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>I've read everything on the fallingleaf site and nowhere do I>see them claiming to make DX10 available/ run on Windows XP.Good catch.

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Interesting news, but I think it would be extremely ill-advised to start installing major 'hacks' like this on your system.The O/S is like a human body: you alter one part and it affects something else.Who knows how many new problems you could induce by installing a major hack such as this.Besides, you can get Vista Home Premium OEM for pretty darn cheap.So if you assign a dollar value to your time, you could probably buy a legit copy of Vista several times over if you factor in all the time you will likely spend trying to figure out all the problems that this 'Hack' will induce on your system.Bryan

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pointless I say... the world must upgrade eventually, and the only way bugs will be worked out is by people using the upgrades... So if everyone wants to stick with XP, go for it... but it will only last so long...

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The way they describe it the Alky Library is not a 'hack'.It doesn't appear to change any .dll or other core OS files.It simply intercepts API calls and redirects them.This enables us to redirect API requests to existing platform functionality or custom implementations as needed.You may well have something like this on your computer right now - printers install crap which intercepts calls all the time.That's basically how emulators like an IBM 3270 or SoftWindows for the MAC work.There is a definite, but limited market for this type program.With 'computer' games now at or near outselling music CD's in total $ in the US, there will be many people who want the latest game, but not able to upgrade their comuputes.Note that no promises about performance are made.One reason developers are making games like Halo2 and Shadowrun would make their games DX-10 only and Vista only is their computer needs are so much higher than the typical XP system.It's not that the developer is forcing people to Vista - but that they don't want the complaints, negative publicity and support hassle of dealing with the slower (XP) computers.Sound like the FSX issues on FS2004 computers to anyone ??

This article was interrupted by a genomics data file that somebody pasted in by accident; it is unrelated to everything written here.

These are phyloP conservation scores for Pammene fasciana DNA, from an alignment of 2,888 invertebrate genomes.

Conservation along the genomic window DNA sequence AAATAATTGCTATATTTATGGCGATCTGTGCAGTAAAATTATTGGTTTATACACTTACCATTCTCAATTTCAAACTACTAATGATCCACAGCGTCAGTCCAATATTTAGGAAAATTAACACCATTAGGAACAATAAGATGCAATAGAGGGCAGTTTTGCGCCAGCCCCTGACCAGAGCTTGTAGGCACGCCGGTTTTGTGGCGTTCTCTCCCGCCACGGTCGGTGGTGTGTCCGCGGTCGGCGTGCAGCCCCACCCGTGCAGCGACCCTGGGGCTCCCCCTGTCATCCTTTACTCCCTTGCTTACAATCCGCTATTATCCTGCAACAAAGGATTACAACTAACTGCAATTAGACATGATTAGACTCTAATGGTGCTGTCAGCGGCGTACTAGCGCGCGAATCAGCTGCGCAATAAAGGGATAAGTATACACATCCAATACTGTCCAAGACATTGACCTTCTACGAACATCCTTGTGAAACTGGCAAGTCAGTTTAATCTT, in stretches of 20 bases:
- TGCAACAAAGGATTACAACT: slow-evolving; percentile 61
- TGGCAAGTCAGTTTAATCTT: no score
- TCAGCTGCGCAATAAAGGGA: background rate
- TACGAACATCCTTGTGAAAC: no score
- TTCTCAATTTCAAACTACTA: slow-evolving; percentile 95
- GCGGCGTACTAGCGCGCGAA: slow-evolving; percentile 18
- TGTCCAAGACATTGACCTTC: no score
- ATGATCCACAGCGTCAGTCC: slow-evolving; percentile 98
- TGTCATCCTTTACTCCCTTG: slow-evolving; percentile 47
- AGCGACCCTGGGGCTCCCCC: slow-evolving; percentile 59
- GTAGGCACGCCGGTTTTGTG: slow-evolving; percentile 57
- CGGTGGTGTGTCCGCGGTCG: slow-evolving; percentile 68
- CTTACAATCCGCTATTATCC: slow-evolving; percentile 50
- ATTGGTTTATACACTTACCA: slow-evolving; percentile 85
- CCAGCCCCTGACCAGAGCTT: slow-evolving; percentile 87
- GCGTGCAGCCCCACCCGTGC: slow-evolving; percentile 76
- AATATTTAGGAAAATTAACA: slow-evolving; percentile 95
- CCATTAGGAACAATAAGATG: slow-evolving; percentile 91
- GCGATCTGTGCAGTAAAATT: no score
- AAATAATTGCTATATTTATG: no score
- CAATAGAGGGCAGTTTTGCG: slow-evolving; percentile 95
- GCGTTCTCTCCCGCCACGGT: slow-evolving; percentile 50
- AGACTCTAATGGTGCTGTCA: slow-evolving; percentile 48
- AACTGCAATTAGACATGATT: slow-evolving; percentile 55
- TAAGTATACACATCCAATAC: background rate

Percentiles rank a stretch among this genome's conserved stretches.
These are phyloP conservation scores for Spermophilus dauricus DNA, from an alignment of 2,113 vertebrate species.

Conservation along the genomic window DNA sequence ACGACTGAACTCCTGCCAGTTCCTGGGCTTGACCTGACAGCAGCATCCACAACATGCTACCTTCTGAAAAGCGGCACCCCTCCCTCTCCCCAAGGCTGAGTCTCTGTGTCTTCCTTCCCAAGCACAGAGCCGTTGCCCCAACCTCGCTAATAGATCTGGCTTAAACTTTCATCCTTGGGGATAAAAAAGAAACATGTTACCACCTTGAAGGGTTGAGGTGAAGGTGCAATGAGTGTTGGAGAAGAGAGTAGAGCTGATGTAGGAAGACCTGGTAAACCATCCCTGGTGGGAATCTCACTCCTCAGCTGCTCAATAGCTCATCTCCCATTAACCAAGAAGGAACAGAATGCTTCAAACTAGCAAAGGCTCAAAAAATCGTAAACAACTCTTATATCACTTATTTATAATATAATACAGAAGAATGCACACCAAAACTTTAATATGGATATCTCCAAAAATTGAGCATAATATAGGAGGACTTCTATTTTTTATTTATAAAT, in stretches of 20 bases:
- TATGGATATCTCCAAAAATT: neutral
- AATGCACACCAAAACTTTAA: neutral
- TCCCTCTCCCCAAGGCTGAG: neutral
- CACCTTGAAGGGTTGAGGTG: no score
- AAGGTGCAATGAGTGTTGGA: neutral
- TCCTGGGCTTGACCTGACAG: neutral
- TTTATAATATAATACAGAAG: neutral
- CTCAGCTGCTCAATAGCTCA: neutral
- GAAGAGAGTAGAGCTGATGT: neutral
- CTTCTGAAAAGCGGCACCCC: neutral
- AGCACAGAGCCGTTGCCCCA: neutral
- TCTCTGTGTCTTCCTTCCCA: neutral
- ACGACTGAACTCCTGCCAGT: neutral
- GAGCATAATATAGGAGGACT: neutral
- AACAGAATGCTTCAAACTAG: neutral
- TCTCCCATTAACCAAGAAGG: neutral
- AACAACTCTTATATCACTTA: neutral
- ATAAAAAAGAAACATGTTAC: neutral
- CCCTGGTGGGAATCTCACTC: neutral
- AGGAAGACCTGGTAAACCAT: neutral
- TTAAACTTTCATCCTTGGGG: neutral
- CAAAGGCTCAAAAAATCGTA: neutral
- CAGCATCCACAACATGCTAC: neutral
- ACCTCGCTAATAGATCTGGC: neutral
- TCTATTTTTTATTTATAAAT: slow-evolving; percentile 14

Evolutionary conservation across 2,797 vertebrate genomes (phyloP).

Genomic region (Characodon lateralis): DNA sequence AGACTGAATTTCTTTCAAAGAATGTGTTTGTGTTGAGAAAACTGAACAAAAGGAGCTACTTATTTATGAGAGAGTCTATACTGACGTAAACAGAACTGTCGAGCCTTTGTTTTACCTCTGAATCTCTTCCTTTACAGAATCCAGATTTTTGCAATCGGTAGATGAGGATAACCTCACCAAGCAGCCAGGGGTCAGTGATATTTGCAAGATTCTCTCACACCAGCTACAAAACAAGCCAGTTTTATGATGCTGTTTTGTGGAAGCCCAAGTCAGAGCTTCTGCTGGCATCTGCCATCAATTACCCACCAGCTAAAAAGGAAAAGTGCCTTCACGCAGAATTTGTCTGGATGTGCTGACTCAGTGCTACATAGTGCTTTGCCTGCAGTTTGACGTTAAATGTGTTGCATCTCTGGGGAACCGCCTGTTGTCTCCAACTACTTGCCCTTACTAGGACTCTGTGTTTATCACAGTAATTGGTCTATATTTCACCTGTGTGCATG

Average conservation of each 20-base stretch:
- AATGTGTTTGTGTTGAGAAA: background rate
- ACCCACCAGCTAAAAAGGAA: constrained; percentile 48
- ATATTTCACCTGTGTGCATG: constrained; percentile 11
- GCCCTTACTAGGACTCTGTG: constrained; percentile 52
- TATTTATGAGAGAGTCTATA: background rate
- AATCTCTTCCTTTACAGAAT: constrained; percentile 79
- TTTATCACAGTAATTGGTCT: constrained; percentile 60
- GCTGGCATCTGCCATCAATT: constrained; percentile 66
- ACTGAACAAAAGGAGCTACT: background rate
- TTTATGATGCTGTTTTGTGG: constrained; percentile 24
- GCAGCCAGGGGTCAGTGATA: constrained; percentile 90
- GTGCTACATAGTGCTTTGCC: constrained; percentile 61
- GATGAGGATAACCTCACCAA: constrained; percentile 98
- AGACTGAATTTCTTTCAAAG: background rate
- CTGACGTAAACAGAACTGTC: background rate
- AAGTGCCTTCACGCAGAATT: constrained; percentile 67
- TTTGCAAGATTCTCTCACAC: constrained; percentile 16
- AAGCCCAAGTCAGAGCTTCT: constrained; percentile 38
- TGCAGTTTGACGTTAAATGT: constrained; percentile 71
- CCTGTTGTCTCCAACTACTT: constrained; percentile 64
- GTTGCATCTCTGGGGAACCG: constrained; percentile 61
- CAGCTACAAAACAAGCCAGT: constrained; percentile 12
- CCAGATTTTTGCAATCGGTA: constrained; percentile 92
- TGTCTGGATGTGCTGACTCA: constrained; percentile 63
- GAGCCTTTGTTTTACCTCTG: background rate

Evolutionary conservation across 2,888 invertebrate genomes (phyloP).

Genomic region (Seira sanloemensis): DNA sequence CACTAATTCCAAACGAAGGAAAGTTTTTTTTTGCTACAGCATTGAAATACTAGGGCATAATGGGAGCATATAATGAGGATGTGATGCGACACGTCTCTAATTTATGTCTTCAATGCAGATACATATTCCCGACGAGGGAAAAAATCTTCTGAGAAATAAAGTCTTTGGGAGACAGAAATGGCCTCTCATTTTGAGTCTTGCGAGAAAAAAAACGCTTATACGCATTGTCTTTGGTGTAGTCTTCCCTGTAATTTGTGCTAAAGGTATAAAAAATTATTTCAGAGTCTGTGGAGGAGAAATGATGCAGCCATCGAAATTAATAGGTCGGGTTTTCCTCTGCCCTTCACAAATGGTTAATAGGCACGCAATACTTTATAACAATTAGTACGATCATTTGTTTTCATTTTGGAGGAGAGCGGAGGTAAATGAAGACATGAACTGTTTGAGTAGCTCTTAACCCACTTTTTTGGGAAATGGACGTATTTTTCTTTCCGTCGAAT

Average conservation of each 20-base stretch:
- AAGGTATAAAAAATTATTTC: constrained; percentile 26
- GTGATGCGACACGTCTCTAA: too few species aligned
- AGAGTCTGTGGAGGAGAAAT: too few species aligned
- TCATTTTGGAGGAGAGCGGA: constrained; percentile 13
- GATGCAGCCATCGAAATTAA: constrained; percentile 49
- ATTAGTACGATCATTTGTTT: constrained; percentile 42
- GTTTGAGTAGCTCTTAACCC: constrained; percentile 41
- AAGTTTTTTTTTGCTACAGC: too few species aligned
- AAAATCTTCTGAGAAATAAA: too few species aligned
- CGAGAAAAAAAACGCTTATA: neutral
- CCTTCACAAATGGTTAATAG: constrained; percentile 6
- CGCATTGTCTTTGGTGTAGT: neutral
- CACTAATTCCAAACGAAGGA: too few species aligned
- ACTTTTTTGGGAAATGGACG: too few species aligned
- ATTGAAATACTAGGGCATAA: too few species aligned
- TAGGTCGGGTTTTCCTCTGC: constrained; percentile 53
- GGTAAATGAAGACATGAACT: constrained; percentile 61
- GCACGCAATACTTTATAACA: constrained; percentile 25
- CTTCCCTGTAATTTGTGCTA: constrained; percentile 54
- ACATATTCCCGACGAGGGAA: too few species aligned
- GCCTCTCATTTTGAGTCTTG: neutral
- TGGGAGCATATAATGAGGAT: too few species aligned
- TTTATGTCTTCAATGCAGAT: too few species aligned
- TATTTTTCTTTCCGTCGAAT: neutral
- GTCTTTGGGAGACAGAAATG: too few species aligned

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Sadly, this "upgrade into the future" is what is largely pointless. I do agree with your basic argument, when real progress is demonstrated, but XP does everything useful that Vista Does...its stable, and the vista added features are not interesting to me (except dx10 of course).So in this case, rather than staying current with technology and not stuck in time, avoiding change, I feel I'm a victim of market extorsion, forced to upgrade the entire os without having ANY problems that need solved.

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"slower xp computers"???????I haven't heard anyone say that my computer running xp will be considered slow anytime soon!

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I think the issue is Vista a better OS than XP? A significant part of the reason Vista requires more of a computer than XP is because of the DRM and Microsoft security features built into vista whic require more use of cpu amd ram resources(because it is checking up on your system far and sending info to microsoft far more frequently than XP does) than a XP machine. DX10 is the only real improvement built into Vista and is the only leverage to get users to convert. On the other hand when XP came out it was a significant advancement over Win98 and had features that appealed to all types of users not just gamers which is why you saw people lining up to buy XP and no big lines for Vista on its release. So is Vista better on a E6600 (to use an example) than XP? I think not.Will